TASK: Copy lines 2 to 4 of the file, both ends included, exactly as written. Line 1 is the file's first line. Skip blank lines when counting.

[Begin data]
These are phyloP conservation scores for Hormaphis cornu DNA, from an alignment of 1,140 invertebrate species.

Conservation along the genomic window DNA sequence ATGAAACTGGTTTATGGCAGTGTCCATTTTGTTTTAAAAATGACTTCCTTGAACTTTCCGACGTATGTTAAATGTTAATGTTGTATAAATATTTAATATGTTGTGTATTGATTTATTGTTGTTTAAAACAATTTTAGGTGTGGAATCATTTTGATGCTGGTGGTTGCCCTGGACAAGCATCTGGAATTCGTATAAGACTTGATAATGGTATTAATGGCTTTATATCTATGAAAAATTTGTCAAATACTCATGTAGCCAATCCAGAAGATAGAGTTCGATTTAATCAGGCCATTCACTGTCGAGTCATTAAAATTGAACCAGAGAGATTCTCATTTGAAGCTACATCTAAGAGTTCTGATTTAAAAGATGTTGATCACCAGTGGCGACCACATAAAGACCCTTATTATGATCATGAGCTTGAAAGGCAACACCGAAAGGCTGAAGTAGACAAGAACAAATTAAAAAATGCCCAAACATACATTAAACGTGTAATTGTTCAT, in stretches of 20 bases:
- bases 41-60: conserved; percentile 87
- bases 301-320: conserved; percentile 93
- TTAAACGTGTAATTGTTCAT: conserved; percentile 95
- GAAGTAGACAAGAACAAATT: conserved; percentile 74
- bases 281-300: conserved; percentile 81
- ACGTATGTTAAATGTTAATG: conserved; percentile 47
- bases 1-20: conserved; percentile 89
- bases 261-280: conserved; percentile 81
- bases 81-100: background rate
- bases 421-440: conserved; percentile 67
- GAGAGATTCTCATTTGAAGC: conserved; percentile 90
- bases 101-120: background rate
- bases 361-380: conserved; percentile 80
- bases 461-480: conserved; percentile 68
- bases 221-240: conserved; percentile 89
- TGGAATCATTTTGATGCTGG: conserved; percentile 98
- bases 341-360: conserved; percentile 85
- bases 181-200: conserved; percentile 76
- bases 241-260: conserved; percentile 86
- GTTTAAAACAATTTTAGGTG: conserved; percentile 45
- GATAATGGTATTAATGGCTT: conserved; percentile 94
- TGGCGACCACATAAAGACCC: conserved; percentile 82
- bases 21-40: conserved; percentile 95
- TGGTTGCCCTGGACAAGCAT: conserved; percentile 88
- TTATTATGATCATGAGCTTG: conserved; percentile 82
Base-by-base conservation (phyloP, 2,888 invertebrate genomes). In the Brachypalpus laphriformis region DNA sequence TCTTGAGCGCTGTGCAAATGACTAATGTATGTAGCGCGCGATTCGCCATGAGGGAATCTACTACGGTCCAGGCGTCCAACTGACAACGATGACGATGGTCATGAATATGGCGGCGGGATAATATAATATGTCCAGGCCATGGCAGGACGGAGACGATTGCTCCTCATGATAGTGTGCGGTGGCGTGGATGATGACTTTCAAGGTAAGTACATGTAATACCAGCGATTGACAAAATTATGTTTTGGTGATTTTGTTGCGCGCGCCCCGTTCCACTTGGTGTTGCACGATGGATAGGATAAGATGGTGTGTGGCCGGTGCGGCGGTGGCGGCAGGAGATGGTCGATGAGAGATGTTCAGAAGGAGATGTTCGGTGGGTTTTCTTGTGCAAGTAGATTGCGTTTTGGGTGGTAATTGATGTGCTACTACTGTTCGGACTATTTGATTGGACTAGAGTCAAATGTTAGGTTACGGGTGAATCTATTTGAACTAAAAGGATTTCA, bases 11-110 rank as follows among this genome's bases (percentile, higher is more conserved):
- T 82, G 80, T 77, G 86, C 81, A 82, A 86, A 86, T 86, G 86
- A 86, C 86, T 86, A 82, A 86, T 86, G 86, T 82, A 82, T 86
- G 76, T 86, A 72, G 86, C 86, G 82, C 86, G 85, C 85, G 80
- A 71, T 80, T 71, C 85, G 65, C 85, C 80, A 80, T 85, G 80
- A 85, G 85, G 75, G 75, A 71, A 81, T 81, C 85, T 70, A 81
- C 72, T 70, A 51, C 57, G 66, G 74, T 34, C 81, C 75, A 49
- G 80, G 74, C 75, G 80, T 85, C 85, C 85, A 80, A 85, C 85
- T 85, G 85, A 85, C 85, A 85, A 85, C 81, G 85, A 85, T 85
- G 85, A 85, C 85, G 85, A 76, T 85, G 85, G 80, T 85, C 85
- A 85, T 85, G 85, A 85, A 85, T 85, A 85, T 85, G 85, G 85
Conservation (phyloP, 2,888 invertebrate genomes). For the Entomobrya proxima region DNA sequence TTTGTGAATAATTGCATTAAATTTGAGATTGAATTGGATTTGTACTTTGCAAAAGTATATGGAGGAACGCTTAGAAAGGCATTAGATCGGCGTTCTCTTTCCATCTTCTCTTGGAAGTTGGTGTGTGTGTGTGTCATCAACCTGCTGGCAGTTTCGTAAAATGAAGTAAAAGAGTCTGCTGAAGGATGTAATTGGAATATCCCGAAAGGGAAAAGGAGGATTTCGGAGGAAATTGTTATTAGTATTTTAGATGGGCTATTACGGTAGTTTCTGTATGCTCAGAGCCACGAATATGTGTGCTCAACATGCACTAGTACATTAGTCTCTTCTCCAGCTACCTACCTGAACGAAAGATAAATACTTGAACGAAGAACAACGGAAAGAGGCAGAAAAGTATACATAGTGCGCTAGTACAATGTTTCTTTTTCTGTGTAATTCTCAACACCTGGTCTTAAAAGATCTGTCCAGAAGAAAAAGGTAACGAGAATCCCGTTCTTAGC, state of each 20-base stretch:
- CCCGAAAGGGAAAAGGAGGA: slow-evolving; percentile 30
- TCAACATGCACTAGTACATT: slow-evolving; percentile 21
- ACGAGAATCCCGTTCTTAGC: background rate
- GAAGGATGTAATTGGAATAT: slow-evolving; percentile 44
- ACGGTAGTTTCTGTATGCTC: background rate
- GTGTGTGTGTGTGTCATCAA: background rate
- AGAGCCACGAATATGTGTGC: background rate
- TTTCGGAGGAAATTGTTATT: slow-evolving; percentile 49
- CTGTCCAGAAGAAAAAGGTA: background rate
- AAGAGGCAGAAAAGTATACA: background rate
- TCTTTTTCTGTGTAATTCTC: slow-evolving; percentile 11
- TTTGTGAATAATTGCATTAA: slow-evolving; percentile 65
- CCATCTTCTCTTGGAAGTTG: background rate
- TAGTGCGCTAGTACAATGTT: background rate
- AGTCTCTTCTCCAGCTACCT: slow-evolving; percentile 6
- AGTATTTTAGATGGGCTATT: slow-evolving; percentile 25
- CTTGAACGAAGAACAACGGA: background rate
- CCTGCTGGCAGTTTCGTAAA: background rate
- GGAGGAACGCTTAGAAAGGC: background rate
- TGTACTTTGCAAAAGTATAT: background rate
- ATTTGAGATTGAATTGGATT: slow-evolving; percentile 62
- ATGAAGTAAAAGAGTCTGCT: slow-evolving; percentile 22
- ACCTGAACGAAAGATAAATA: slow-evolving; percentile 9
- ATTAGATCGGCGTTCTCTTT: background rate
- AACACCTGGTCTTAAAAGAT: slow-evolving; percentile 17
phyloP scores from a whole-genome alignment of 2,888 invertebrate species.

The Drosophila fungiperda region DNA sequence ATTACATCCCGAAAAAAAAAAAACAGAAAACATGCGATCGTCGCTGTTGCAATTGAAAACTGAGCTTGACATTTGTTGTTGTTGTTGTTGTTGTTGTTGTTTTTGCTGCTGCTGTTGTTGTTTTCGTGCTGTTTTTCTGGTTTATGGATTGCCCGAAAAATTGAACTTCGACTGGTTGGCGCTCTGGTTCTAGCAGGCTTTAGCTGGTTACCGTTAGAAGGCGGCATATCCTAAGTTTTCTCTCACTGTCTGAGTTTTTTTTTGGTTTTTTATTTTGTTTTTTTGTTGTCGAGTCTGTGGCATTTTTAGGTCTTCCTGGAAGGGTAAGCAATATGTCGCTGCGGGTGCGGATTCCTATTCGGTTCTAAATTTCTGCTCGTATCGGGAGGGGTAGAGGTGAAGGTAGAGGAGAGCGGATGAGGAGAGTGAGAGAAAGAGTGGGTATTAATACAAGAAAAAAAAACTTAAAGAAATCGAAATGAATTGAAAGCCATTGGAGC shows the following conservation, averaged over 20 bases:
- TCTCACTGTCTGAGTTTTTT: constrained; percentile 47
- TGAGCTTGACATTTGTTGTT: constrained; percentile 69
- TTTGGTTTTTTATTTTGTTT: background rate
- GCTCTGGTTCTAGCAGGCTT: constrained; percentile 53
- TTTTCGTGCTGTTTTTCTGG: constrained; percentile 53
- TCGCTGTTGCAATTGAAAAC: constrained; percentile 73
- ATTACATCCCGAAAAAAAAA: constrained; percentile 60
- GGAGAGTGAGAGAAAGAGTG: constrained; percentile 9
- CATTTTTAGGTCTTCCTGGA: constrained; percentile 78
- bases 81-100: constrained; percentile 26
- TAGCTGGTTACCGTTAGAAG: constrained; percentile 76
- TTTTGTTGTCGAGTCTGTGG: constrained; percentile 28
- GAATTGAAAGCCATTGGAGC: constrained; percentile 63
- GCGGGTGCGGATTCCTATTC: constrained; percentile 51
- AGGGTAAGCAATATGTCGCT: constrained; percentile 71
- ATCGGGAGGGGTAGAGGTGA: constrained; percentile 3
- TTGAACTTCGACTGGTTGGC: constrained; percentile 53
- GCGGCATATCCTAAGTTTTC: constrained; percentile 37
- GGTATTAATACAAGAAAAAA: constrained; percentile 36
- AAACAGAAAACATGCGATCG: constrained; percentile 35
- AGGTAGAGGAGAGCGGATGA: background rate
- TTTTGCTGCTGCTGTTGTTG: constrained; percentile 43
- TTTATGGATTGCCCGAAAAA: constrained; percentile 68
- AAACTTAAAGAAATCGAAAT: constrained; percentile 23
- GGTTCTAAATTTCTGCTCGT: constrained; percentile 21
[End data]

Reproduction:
Conservation along the genomic window DNA sequence ATGAAACTGGTTTATGGCAGTGTCCATTTTGTTTTAAAAATGACTTCCTTGAACTTTCCGACGTATGTTAAATGTTAATGTTGTATAAATATTTAATATGTTGTGTATTGATTTATTGTTGTTTAAAACAATTTTAGGTGTGGAATCATTTTGATGCTGGTGGTTGCCCTGGACAAGCATCTGGAATTCGTATAAGACTTGATAATGGTATTAATGGCTTTATATCTATGAAAAATTTGTCAAATACTCATGTAGCCAATCCAGAAGATAGAGTTCGATTTAATCAGGCCATTCACTGTCGAGTCATTAAAATTGAACCAGAGAGATTCTCATTTGAAGCTACATCTAAGAGTTCTGATTTAAAAGATGTTGATCACCAGTGGCGACCACATAAAGACCCTTATTATGATCATGAGCTTGAAAGGCAACACCGAAAGGCTGAAGTAGACAAGAACAAATTAAAAAATGCCCAAACATACATTAAACGTGTAATTGTTCAT, in stretches of 20 bases:
- bases 41-60: conserved; percentile 87
- bases 301-320: conserved; percentile 93